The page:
Business

Gun sales surge on Black Friday, NJ AG blocks “Smart Gun Law” from going into effect, and Wal-Mart shareholders get a say on the store’s gun sales. Also, Kroger announces record profits while Moms Demand Action continues a months-long exercise in futility.

Lots of stuff from the business world, but I’m going to keep it simple. Keeping it brief, too.

1.) Black Friday. Background checks for guns came in at an average of 3 per second on Black Friday. It is worth noting that how many checks and how many guns were sold are not the same thing, as one check could hold five guns. Naturally, as the Daily Caller shows, national media outlets were desperate for a way to spin such an incredible rate of purchase.

3 per second, 180 per minute, 10,800 per hour. If that rate kept for the entire 24-hour period, anywhere between 259,200 (assuming they were ALL single gun purchases) and 1,296,000 guns (assuming they were all FIVE gun purchases).

2.) Wal-mart. A judge has ordered Wal-Mart to allow their shareholders to determine whether the company will sell firearms. The lawsuit came from Trinity Church, which claims it’s not an anti-gun proposal but apparently refused to expand that to other products.

3.) Smart Guns. When the .22 (yes, .22) caliber Armatix handgun was released, the Brady Campaign to Prevent Gun Violence sued the state of New Jersey to get an obscure law triggered that would make it the only legal gun in the state. The smart gun, Brady argued, would reduce crime by making it so that only “authorized” people could fire the gun.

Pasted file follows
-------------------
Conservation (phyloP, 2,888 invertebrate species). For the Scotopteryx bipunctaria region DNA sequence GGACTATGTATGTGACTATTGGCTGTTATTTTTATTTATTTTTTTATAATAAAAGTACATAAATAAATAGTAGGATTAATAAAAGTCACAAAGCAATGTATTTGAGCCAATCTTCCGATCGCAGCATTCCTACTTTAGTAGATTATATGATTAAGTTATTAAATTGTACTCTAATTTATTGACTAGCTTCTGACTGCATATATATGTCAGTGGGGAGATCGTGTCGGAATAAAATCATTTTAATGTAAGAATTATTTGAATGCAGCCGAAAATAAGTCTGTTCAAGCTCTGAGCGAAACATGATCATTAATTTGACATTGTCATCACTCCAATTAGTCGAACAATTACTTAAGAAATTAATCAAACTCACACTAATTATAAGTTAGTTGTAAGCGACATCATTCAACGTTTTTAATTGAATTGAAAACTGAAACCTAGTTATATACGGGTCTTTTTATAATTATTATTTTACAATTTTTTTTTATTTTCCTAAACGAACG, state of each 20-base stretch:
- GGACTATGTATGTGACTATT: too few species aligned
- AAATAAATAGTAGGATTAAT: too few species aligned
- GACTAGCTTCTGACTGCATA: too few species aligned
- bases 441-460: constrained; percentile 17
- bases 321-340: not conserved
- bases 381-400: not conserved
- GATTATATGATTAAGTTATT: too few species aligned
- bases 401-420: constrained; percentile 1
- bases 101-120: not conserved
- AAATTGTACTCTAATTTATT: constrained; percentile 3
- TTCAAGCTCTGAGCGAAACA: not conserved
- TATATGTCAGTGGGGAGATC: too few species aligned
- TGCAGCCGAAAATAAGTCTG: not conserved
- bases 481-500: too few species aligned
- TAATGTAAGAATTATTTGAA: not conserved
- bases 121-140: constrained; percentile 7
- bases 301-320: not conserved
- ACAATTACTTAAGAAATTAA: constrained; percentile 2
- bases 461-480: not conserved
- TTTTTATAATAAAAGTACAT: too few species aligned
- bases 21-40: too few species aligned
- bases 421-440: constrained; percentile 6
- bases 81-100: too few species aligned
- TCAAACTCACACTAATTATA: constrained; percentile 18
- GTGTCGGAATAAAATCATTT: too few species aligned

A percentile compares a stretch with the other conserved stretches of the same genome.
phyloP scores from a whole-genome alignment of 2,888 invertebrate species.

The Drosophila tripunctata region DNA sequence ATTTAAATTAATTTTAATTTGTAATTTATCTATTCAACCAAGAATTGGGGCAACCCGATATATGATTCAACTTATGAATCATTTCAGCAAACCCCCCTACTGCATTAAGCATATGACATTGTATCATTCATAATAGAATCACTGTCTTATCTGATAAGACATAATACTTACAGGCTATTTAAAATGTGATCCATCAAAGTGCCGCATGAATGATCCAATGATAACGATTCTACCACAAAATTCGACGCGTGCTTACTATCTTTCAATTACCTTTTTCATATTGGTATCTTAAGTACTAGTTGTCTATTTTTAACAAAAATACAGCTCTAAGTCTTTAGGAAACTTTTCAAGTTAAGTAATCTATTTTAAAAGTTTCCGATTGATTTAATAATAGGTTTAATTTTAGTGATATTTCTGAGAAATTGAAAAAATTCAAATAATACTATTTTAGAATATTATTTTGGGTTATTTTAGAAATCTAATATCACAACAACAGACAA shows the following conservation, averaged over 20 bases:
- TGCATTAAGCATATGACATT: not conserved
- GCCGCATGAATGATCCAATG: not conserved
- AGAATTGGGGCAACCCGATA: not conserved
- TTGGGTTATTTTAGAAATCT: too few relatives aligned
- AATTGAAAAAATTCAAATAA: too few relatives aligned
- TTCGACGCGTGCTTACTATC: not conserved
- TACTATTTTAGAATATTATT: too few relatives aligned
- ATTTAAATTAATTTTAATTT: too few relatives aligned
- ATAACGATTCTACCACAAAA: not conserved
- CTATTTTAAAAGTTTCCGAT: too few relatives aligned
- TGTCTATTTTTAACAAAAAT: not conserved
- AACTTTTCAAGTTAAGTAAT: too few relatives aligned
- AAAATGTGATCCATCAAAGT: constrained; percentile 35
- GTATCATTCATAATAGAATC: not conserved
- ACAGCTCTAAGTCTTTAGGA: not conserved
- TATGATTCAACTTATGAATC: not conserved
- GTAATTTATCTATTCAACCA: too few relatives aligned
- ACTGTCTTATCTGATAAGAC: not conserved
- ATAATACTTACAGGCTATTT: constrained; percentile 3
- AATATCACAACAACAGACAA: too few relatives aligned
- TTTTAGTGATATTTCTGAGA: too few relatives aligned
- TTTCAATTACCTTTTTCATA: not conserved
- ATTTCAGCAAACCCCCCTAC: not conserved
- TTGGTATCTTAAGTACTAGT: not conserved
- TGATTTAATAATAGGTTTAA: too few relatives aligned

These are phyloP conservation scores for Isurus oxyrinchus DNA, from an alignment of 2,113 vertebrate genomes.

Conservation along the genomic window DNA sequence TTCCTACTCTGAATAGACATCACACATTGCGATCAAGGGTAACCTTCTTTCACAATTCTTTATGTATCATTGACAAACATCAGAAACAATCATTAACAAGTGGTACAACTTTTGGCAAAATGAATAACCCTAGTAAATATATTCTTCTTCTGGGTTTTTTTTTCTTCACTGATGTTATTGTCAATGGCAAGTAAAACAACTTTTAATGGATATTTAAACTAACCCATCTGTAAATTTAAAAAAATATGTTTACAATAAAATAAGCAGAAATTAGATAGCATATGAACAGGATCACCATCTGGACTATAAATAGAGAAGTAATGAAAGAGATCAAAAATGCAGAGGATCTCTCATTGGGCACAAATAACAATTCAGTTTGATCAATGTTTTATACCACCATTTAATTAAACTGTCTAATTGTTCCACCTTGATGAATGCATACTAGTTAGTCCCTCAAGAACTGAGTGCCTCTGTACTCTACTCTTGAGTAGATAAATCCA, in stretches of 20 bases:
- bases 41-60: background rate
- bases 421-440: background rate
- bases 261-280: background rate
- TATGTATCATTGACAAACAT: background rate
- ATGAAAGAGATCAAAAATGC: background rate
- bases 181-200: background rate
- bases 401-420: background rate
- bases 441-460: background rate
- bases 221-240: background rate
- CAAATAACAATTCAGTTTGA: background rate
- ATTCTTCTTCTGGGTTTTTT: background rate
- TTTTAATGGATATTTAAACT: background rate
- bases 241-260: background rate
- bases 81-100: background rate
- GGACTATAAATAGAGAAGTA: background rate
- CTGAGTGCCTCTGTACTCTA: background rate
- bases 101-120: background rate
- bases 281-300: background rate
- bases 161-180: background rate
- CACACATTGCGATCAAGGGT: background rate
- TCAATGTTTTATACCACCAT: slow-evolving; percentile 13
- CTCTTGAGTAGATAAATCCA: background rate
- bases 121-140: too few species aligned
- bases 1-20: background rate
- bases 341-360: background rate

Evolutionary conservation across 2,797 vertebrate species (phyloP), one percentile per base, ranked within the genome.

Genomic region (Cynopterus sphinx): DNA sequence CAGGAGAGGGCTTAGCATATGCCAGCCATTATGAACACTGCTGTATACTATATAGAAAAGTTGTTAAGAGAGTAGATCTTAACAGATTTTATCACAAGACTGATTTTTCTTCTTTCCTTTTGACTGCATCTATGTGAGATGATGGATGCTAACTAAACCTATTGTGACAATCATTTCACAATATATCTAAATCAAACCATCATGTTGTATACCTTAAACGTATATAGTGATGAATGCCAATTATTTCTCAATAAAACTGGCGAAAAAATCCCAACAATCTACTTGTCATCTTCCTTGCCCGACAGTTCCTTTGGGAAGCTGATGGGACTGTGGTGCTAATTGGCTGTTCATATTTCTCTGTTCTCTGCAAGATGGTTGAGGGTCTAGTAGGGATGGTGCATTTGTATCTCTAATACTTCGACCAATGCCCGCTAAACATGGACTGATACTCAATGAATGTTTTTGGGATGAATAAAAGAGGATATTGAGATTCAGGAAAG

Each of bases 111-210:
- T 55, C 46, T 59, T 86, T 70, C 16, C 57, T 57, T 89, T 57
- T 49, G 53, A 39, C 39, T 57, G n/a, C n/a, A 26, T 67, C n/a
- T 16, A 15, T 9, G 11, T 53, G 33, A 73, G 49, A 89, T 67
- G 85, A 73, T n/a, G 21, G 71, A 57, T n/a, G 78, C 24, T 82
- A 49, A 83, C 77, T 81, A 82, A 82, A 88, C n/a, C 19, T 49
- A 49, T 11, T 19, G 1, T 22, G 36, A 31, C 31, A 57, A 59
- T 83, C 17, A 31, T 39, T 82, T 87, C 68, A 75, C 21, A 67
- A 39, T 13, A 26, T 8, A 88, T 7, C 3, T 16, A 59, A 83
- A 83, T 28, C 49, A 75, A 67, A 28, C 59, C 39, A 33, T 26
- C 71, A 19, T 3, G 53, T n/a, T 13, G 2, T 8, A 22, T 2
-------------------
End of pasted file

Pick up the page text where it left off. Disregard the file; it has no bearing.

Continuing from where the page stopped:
The AG of New Jersey disagreed, arguing that the gun, by design, could be fired by anyone who had the watch needed to activate the gun. Steal the gun, steal the watch, and there is nothing stopping you.

In other words, a “smart gun” would only need to be exploited in a slightly more complicated way.

4.) Kroger. Despite a months-long “boycott” by Moms Demand Action From Everytown’s Mayors (complete with people claiming they have shopped for years at the stores….oblivious to their long-standing policy), Kroger announced record profits this week, which jumped 21% this quarter. The supermarket giant has made its policy clear roughly seven times: they follow the laws of the states they operate in. At one point this week, the gun control group targeted Fred Meyer, which is owned by Kroger and sells guns.

Not the best news for a group already struggling to prove it is relevant or powerful.

5.) Looking ahead. Finally tonight, a look at what the gun control movement’s up to after the November drubbing. According to the Washington Times, Mike Bloomberg is looking at taking the fight to about 12 states It is putting a lot of effort into expanding the “universal background check” system that passed in Washington state, as well as the so-called “gun violence restraining order” that would allow the guns of people “believed” to be a threat to have their guns confiscated by a court. (They can still have knives, though. It kind of renders the whole thing moot. The lethality of knives and fists was discussed back in Dirt and Blood, so no need to go through all that here.)

Stay informed. Stay alert. Stay free.

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